There is an old management adage which says that “you cannot manage what you cannot measure”. This saying may be true in all parts of a company, but is especially pertinent in finance.
We’ve read so much about companies and businesses going under due to poor financial management. By chasing after relentless growth – at all costs – they have gone beyond their abilities to pay spiraling bills to suppliers, employees, and financiers. Other than indiscriminate borrowing, the other “sins” of the leadership and boards of these firms are their failure to respond to the true financial picture of their organizations.
How can one manage one’s business costs better?
First, it is important for all managers to gain some degree of financial literacy. Understand what the difference between profit & loss, cashflow and balance sheet statements are. This should apply not only to senior managers but line managers too.
Second, incorporate reporting processes that mandate not only a reporting of sales and profits but the costs of achieving them. These costs shouldn’t just be the cost of goods sold but should include operating expenses and overheads like utilities, office/shop rentals, salaries, and so on.
A good way of measuring the wider costs incurred in each transaction can be found in Activity-Based Costing (ABC), which is defined by Wikipedia as follows:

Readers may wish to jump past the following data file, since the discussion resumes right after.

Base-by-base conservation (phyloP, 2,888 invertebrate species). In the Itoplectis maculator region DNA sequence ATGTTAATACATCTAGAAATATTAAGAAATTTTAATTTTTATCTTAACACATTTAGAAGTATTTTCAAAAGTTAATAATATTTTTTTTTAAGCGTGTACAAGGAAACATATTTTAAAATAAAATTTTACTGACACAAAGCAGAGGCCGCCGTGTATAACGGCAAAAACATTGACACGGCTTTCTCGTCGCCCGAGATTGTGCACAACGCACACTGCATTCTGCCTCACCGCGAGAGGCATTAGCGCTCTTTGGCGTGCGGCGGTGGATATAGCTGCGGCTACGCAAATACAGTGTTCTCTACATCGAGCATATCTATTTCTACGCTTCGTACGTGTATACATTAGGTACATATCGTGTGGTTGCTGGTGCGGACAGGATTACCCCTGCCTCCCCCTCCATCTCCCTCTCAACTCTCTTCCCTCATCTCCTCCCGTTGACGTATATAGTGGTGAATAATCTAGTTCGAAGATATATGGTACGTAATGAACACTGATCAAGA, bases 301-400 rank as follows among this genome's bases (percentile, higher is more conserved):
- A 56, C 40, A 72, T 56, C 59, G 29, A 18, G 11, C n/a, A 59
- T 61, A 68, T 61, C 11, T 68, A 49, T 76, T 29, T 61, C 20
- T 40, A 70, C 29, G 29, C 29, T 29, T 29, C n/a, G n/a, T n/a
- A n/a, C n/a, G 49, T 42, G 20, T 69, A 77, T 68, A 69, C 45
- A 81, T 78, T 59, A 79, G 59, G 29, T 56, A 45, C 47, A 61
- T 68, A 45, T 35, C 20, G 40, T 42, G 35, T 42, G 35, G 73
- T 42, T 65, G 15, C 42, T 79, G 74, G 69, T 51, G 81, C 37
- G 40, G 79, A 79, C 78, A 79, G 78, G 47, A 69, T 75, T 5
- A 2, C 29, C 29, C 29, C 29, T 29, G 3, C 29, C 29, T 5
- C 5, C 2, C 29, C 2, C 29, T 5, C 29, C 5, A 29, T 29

Activity-based costing (ABC) is a special costing model that identifies activities in an organization and assigns the cost of each activity with resources to all products and services according to the actual consumption by each. This model assigns more indirect costs (overhead) into direct costs compared to conventional costing models.
Third, invest in business software and systems that helps you to capture costs at various stages. These can range from off-the-shelf small business offerings from Peachtree or MYOB to more complex applications from Oracle and SAP. The important thing is to have a system that can generate a regular cost profile for you as frequently as you need it.
Fourth, aggregate functions and processes within your organization to reduce inefficiencies as much as possible. These could be as simple as bulk purchases, sharing of administrative staff, and using common IT systems and platforms.
Fifth, ensure that team members are sensitive to the total costs of each transaction. Other than direct costs that goes to suppliers and service providers, indirect costs like time, opportunity costs, and others should also be considered. Reward staff not only for achieving sales or performance targets, but for doing so with the least amount of costs.
Sixth, adopt productive business practices wherever possible. There are a whole range of tools out there depending on your individual circumstances. They include measuring one’s Cost Of Quality (COQ), reducing shopfloor waste through the application of the 7 Wastes/ and 5S, applying Business Process Reengineering (BPR), Economic Value Added (EVA), and more.
Seventh, examine your entire business process and how the costs can be managed for link in the chain. These can cover a wide span of activities – from sourcing of raw materials, manufacturing, logistics, packaging, delivery, sales, customer service, to all administrative and office costs. See if you can fine-tune the system such that costs can be optimized along the entire stretch.
Finally, improve your sales forecasting methods as much as possible. Now this is probably the hardest to achieve, but some semblance of a pro forma model can be derived by looking at historical records, competitors, and industry averages.
(Image courtesy of Fair Loan Rate)